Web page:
Perspective from Interstate 95 north
One half mile ahead of Interstate 895 (Harbor Tunnel Thruway) on I-95 north in eastern Howard County. There are no northbound exits from I-895 until after the K-Truss Bridge and adjacent toll plaza.
This overhead replaced a ground-level sign by 2010. Photo taken 12/21/12.
Entering the wye interchange (Exit 46) with Interstate 895 north on I-95 north. Interstate 195 (Metropolitan Boulevard) joins I-95 with BWI Airport and Catonsville next while the Thruway travels eight miles to the Harbor Tunnel toll plaza. Photo taken 12/21/12.
Northern Terminus - Interstate 95 - Baltimore, Maryland
Perspective from Interstate 895 north
Crossing Herring Run, Interstate 895 separates in 0.4 miles for ramps to both the I-95 Express Lanes toward White Marsh and the Interstate 95 mainline to Wilmington, Philadelphia and New York. Photo taken 12/21/12.
Ramps join Moravia Road with Interstate 895 as the Express lane ramps separate. There are no remaining exits from the Harbor Tunnel Thruway north. Photo taken 12/21/12.
A wye interchange connects the ending I-895 north with Interstate 95 at the Baltimore County line. The freeway advances east to become the John F. Kennedy Memorial Highway through Harford and Cecil Counties.
The I-95 Express Lane flyover drops onto the left side of I-95 north here as well. The toll lanes travel eight miles to merge with the mainline beyond Maryland 43 (Exit 67). Photo taken 12/21/12.
Perspective from Interstate 95 south
Two miles ahead of the split with Interstate 895 (Harbor Tunnel Thruway) along I-95 south. Construction completed by fall 2011 shifted the forthcoming wye interchange from a left-hand ramp to I-895 to the right. Photo taken 10/12/14.
Approaching the Chesaco Avenue overpass, the four lanes of Interstate 95 south partition with three continuing to the Fort McHenry Tunnel and two for the Harbor Tunnel via I-895. Photo taken 10/12/14.
Interstate 895 provides a good alternative to I-95 for motorists heading south to Washington. Guide signs however reference Annapolis instead for the I-895 Spur connection to Interstate 97 near Glen Burnie. The toll road also connects with Moravia Road and U.S. 40 (Pulaski Highway) nearby. Photo taken 10/12/14.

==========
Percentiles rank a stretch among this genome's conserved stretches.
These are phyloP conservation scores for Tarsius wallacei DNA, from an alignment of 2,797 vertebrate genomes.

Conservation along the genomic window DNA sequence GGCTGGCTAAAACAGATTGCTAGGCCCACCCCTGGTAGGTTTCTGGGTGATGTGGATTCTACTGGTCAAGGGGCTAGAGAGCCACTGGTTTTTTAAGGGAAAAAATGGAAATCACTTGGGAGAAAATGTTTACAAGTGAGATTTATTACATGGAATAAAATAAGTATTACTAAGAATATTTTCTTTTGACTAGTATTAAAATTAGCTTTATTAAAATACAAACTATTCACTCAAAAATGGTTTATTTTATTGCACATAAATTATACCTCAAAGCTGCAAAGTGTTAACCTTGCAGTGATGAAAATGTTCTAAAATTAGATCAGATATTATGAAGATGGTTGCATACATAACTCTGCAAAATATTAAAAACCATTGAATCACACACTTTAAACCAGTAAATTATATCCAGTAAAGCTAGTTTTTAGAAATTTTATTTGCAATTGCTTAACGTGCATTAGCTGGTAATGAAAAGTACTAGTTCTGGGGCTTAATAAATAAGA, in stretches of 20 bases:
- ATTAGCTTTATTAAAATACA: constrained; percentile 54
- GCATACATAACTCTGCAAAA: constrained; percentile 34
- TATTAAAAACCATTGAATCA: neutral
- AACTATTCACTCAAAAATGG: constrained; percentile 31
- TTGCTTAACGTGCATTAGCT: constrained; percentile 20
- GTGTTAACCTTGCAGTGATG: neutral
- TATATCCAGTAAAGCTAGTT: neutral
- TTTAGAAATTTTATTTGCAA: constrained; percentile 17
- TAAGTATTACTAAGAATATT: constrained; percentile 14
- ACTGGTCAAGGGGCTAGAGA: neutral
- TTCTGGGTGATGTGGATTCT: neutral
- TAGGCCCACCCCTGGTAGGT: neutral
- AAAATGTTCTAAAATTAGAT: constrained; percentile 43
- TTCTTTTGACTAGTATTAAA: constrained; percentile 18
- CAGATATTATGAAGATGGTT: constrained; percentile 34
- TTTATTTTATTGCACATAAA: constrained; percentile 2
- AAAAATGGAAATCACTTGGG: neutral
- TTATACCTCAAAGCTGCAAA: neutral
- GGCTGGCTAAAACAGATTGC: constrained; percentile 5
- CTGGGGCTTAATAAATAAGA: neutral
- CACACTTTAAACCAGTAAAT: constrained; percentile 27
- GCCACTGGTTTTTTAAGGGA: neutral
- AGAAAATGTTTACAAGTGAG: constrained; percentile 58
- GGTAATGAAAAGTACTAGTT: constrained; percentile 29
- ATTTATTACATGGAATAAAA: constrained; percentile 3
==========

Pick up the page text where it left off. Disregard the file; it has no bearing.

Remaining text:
A lengthy flyover departs to the left from the ending I-95 Express Lanes as Exit 62 leaves the Interstate 95 mainline for I-895. Interstates 95 and 895 cross paths again prior to their Patapsco River tunnels, but without direct access to one another. Photo taken 10/12/14.

Sources:

  1. "Five-year construction project on I-895 north of Harbor Tunnel to begin 2016." The Baltimore Sun, November 13, 2014.
  2. "Major I-895 bridge project underway." WTOP, June 19, 2016.
  3. Harbor Tunnel Thruway (I-895) @ DCRoads.net.
  4. "Express toll lanes on I-95 north of Baltimore set to open Dec. 6." The Baltimore Sun, November 14, 2014.

Page Updated July 21, 2016.

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Additional Info
Mileage

State Maryland
Mileage 11.44
Cities Baltimore
Junctions I-95, I-195, I-695, I-97, I-95, I-95
Source: December 31, 2016 Interstate Route Log and Finders List
I-895 Maryland Annual Average Daily Traffic

County From: To: AADT Composite
Howard/
Baltimore
I- 95 Exit 1/ U.S. 1 11,825
Baltimore Exit 1/ U.S. 1 Exit 3/ I-695 14,775
Baltimore Exit 3/ I-695 Exit 4/ MD 295 17,975
Baltimore Exit 4/ MD 295 Exit 6/ I-895B (Spur) 31,375
Baltimore/
Anne Arundel
Exit 6/ I-895 Spur Exit 7/ MD 2 55,275
Anne Arundel/
Baltimore City
Exit 7/ MD 2 Exit 8 & 9/ Frankfurst Av Childs St 59,075
Baltimore City Exit 8 & 9/ Frankfurst Av Childs St Exit 10/ Holabird Av 67,260
Baltimore City Exit 10/ Holabird Av Exit 11AB/ Boston / O'Donnell Sts 65,375
Baltimore City Exit 11AB/ Boston / O'Donnell Sts Eastern Av 58,975
Baltimore City Eastern Av Exit 12/ Lombard St 54,775
Baltimore City Exit 12/ Lombard St Exit 13/ U.S. 40 52,475
Baltimore City Exit 13/ U.S. 40 Exit 14/ Moravia Rd 49,175
Baltimore City Exit 14/ Moravia Rd I-95 58,375
Source: 2002 AADTS Report (Maryland Department of Transportation State Highway Administration - Highway Information Services Division)
The unnumbered Harbor Tunnel Thruway - 1966 Maryland Official Highway Map
The Harbor Tunnel Thruway provided a direct connection to the John F. Kennedy Memorial Highway, but was never formally considered a part of Interstate 95. Sequential exit numbers on the toll road were unusual in that they increased both north and south from the Harbor Tunnel.
Interstate 895 on the 1983-84 Maryland Official Highway Map
The Harbor Tunnel Thruway provided the main route for I-95 through traffic across the city of Baltimore until the Fort McHenry Tunnel opened to traffic on November 23, 1985.